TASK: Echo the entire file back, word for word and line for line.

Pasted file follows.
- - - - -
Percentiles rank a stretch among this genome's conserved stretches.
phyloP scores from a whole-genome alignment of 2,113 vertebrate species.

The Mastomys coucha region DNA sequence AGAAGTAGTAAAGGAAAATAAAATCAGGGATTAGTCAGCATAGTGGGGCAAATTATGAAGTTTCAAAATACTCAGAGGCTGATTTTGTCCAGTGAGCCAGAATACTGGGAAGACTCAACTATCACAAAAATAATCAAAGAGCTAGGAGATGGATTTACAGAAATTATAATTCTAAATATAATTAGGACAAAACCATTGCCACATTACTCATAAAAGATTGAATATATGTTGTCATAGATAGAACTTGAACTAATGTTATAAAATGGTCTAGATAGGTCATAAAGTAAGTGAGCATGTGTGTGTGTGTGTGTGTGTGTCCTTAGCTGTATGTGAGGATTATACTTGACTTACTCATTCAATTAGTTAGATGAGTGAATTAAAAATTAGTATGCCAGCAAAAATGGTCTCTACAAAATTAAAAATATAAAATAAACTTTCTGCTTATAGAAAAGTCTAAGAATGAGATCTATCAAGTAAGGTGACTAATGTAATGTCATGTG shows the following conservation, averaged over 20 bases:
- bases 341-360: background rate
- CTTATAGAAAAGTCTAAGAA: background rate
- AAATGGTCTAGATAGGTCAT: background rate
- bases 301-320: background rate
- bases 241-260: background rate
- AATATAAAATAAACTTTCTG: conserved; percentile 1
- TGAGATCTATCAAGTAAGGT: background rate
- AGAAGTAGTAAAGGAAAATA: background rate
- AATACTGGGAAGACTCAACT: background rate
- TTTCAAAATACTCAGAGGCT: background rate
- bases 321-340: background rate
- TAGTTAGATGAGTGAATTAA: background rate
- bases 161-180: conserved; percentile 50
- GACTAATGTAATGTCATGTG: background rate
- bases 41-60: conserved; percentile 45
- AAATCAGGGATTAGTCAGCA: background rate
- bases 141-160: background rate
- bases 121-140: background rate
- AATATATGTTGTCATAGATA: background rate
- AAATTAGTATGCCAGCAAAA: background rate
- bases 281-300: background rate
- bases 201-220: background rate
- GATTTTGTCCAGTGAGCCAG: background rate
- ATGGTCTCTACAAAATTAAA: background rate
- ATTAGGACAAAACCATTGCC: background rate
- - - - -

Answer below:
Percentiles rank a stretch among this genome's conserved stretches.
phyloP scores from a whole-genome alignment of 2,113 vertebrate species.

The Mastomys coucha region DNA sequence AGAAGTAGTAAAGGAAAATAAAATCAGGGATTAGTCAGCATAGTGGGGCAAATTATGAAGTTTCAAAATACTCAGAGGCTGATTTTGTCCAGTGAGCCAGAATACTGGGAAGACTCAACTATCACAAAAATAATCAAAGAGCTAGGAGATGGATTTACAGAAATTATAATTCTAAATATAATTAGGACAAAACCATTGCCACATTACTCATAAAAGATTGAATATATGTTGTCATAGATAGAACTTGAACTAATGTTATAAAATGGTCTAGATAGGTCATAAAGTAAGTGAGCATGTGTGTGTGTGTGTGTGTGTGTCCTTAGCTGTATGTGAGGATTATACTTGACTTACTCATTCAATTAGTTAGATGAGTGAATTAAAAATTAGTATGCCAGCAAAAATGGTCTCTACAAAATTAAAAATATAAAATAAACTTTCTGCTTATAGAAAAGTCTAAGAATGAGATCTATCAAGTAAGGTGACTAATGTAATGTCATGTG shows the following conservation, averaged over 20 bases:
- bases 341-360: background rate
- CTTATAGAAAAGTCTAAGAA: background rate
- AAATGGTCTAGATAGGTCAT: background rate
- bases 301-320: background rate
- bases 241-260: background rate
- AATATAAAATAAACTTTCTG: conserved; percentile 1
- TGAGATCTATCAAGTAAGGT: background rate
- AGAAGTAGTAAAGGAAAATA: background rate
- AATACTGGGAAGACTCAACT: background rate
- TTTCAAAATACTCAGAGGCT: background rate
- bases 321-340: background rate
- TAGTTAGATGAGTGAATTAA: background rate
- bases 161-180: conserved; percentile 50
- GACTAATGTAATGTCATGTG: background rate
- bases 41-60: conserved; percentile 45
- AAATCAGGGATTAGTCAGCA: background rate
- bases 141-160: background rate
- bases 121-140: background rate
- AATATATGTTGTCATAGATA: background rate
- AAATTAGTATGCCAGCAAAA: background rate
- bases 281-300: background rate
- bases 201-220: background rate
- GATTTTGTCCAGTGAGCCAG: background rate
- ATGGTCTCTACAAAATTAAA: background rate
- ATTAGGACAAAACCATTGCC: background rate